“Irregular scheduled program” (Neuro-linguistic programming)


Neuro-linguistic Programming claims to combine neurology and linguistics in order to program a person’s brain and impact their mind, body, and actions.

Originators Richard Bandler and John Grinder further assert that NLP copies the abilities of geniuses so as to help patients reproduce them. One advertisement proclaims, “If someone can do something, anyone can learn it.” Yes, a handful of introspective couch sessions are all that’s in the way you being the second coming of da Vinci.

Despite its claims of fusing neurology and linguistics, the field cites no neurologists or neurological breakthroughs as being part of its creation. Furthermore, it is awash in undefined, fabricated terms, indicating its status as a pseudoscience. These terms include “eye-accessing cues,” “created reality,” “sub-modality,” and “micro-modeling.”

Supposed benefits include success in personal finance, romance, and business. Even if NLP delivered on these long-shot promises, it would still fall outside the psychological realm it tries to fit itself into. There are additional claims that NLP can produce vastly increased physical strength, as well as being able to cure phobias, depression, myopia, allergies, psoriasis, cancer, obesity, and dyslexia. This lack of specificity and grand claims are two more pseudoscience giveaways.

Additionally, the field is based on such shaky notions as unlimited potential and accessing the subconscious. There is no way of determining what a person’s potential might be and it is even more ludicrous to suggest that every person has infinite capacity in all areas. Also, there are no known methods for accessing a person’s subconscious. Yet the field is content to gloss over these glaring problems in its approach.

It also leans heavily on inferring messages from the patient’s body language, but there is not a universal non-verbal communication set. Leaning back with arms folded could reveal boredom, aggression, or the posture the person feels most physically comfortable assuming. The patient may be accused of being passive-aggressive by taking this position and when they argue otherwise, they may be told they are in denial since the subconscious mind is revealing their true feelings. There is no way to test these claims and it is erroneous to read much into non-verbal behavior, yet this remains one of the field’s key tenets.

Despite its claims of having psychotherapy roots and uses, it is shunned by psychologists and is employed almost entirely by those hosting motivational seminars or running New Age human potential workshops. Tony Robbins has made use of its ideas, but Joyce Brothers did not.

In fact, psychologists, neurologists, and linguists uniformly say NLP is based on mistaken notions of brain science and language, and there are zero controlled studies propping up this field. Its advertising is full of testimonials, not trials.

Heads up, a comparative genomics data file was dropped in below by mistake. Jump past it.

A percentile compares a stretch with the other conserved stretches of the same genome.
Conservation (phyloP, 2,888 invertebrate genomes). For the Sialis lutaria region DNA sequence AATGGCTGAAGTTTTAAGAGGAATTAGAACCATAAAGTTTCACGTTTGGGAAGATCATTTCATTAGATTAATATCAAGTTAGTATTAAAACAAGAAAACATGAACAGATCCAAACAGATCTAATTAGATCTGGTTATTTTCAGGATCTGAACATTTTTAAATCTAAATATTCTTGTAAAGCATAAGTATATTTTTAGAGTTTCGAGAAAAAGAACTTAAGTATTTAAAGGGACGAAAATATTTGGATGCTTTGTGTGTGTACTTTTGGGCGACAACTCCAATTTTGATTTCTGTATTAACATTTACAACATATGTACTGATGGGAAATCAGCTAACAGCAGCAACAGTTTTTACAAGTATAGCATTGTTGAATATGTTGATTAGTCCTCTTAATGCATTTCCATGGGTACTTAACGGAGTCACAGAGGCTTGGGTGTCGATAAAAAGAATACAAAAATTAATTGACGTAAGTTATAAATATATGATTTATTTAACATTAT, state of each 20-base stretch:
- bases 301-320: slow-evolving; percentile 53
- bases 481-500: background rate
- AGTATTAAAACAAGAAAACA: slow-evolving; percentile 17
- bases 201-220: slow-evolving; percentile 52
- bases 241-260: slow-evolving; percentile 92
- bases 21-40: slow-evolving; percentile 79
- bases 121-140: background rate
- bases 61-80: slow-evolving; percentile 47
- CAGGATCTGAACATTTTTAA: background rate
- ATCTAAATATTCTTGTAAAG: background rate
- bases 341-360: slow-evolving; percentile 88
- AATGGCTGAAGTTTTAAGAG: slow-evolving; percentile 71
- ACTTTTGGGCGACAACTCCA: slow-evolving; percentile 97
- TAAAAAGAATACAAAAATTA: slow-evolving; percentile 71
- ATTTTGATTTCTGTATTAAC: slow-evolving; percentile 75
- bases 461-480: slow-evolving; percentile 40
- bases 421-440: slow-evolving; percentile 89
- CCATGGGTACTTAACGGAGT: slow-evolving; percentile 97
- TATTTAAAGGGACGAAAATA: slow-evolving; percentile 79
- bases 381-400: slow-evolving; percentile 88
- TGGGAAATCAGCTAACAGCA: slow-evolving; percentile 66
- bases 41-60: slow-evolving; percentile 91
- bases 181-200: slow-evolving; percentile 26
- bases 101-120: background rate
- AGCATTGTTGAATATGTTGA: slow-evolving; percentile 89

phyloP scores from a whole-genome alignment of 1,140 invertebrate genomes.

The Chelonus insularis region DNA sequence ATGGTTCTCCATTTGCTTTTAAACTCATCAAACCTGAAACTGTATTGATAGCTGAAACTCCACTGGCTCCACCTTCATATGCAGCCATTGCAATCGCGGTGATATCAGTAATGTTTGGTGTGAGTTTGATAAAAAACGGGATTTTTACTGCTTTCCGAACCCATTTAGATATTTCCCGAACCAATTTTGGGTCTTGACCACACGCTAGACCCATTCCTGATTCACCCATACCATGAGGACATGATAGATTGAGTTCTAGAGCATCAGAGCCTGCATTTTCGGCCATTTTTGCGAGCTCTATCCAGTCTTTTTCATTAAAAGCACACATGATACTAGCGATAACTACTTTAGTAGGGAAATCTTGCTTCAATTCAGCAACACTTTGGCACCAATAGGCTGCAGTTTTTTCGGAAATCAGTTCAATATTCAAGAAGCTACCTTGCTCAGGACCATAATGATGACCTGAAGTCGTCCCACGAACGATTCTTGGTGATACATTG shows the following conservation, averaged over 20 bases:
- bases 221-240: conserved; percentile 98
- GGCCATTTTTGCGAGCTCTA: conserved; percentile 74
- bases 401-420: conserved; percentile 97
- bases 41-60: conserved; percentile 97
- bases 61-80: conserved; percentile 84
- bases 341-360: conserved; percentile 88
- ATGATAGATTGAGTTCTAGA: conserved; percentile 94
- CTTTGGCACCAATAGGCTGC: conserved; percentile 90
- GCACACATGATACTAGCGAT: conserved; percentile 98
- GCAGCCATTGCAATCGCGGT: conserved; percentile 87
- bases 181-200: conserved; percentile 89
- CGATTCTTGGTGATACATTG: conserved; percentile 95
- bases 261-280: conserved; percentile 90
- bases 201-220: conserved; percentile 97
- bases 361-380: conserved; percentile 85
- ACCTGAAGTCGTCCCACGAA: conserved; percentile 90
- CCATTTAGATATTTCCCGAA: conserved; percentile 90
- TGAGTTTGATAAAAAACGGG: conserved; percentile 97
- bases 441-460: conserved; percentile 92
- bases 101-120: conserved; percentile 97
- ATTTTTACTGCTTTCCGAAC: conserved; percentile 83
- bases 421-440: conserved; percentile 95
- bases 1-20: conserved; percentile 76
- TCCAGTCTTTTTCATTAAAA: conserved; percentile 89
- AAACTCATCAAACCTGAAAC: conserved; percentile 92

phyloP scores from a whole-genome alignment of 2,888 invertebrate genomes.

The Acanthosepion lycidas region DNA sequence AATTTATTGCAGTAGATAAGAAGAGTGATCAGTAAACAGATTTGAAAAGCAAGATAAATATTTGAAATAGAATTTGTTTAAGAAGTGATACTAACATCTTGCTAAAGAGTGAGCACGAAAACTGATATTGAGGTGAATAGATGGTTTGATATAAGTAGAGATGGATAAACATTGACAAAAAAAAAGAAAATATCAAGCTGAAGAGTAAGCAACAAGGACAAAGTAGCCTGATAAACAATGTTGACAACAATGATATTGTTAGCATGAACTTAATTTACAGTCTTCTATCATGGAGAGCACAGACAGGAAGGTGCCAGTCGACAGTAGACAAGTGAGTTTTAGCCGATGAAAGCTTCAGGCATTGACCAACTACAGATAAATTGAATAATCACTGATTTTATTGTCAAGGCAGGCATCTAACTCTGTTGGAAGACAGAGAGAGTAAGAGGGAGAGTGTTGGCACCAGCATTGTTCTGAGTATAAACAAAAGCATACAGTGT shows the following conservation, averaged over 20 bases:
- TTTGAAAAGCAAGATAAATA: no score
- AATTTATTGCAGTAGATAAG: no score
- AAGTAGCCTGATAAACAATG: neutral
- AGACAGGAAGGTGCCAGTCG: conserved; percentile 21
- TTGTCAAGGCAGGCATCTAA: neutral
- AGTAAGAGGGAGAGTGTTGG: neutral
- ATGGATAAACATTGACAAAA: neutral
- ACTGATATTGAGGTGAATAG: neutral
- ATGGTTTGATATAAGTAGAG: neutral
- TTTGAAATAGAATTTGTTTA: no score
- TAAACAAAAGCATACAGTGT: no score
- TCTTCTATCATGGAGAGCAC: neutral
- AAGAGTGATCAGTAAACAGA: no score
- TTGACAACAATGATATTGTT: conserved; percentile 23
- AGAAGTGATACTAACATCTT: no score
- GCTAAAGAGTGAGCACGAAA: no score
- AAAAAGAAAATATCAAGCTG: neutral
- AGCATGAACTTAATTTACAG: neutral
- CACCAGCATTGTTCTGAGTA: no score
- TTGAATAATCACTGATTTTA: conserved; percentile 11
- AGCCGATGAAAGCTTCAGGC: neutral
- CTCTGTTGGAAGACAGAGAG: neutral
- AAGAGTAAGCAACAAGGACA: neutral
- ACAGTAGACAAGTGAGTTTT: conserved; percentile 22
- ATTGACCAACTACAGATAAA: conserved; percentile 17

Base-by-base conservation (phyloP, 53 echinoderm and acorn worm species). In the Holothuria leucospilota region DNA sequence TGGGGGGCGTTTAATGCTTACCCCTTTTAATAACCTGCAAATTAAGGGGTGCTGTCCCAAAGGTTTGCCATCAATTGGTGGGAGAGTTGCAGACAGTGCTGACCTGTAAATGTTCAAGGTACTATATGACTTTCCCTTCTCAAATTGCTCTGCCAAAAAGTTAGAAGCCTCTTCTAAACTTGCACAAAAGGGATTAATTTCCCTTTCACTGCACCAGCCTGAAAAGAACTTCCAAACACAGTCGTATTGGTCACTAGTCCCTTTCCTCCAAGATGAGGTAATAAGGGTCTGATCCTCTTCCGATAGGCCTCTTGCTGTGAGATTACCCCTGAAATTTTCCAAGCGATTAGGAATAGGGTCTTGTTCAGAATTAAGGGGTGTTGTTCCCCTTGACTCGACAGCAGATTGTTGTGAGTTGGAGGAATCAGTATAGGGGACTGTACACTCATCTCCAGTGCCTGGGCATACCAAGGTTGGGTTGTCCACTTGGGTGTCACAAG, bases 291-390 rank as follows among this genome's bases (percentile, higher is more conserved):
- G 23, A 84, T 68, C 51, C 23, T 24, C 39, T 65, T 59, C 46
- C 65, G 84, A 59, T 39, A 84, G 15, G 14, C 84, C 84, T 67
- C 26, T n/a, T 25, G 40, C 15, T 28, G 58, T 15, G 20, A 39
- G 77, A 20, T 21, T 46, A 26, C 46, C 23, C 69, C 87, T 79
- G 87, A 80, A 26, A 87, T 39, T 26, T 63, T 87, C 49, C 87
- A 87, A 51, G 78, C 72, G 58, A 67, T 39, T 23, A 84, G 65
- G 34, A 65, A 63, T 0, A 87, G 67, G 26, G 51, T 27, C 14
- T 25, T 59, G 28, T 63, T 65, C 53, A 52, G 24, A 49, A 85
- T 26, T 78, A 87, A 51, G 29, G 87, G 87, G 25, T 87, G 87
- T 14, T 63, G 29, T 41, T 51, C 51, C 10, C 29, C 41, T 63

The usual technique is for the practitioner to ask a series of leading questions or suggestions to the patient. There are two primary models, the Meta and Milton varieties. Skeptic leader Brian Dunning described the Meta Model as requiring the clinician to be “a condescending jerk in order to exert influence.”

Here is his longer version of how the sessions play out: “It is a confrontational manner of speaking intended to dominate a conversation by nitpicking apart another person’s sentences. I may say, ‘I feel pretty good today.’ The Meta Model response is, ‘What specifically makes you feel good?’ And whatever I do come up with gets attacked the same way. ‘Exactly why does that make you feel good?’ And suddenly I’m on the defensive and am made to feel that I’m in error when the position I’ve taken is revealed by the questioner to be unsupported. It’s not psychotherapy, it’s high-pressure sales.”

Dunning described the Milton Model as the low-pressure sales alternative. In this modality, the practitioner is much more casual and likable, but still has the same ends in mind. For instance, he would handle the above scenario with statements like, “You are free to feel any way you like, but do you know why are leaning toward feeling happy,” or “Is there anything that could make you still happier?”

All this might work for sales, business negotiations, or manipulating relationships, but it is certainly not psychotherapy. The Australian and New Zealand Journal of Psychiatry published results of a comprehensive study of NLP and concluded, “These therapies have offered no scientifically valid theories of action, show only non-specific efficacy, and show no evidence that they offer substantive improvements to psychiatric care.”

So if you want to be the next da Vinci, immerse yourself in aerodynamics, anatomy, architecture, astronomy, biology, botany, geology, literature, mathematics, mechanics, medicine, music, painting, paleontology, and sculpting. Or at least read The da Vinci Code. It will cost $100 less than an NLP session and will be more realistic.



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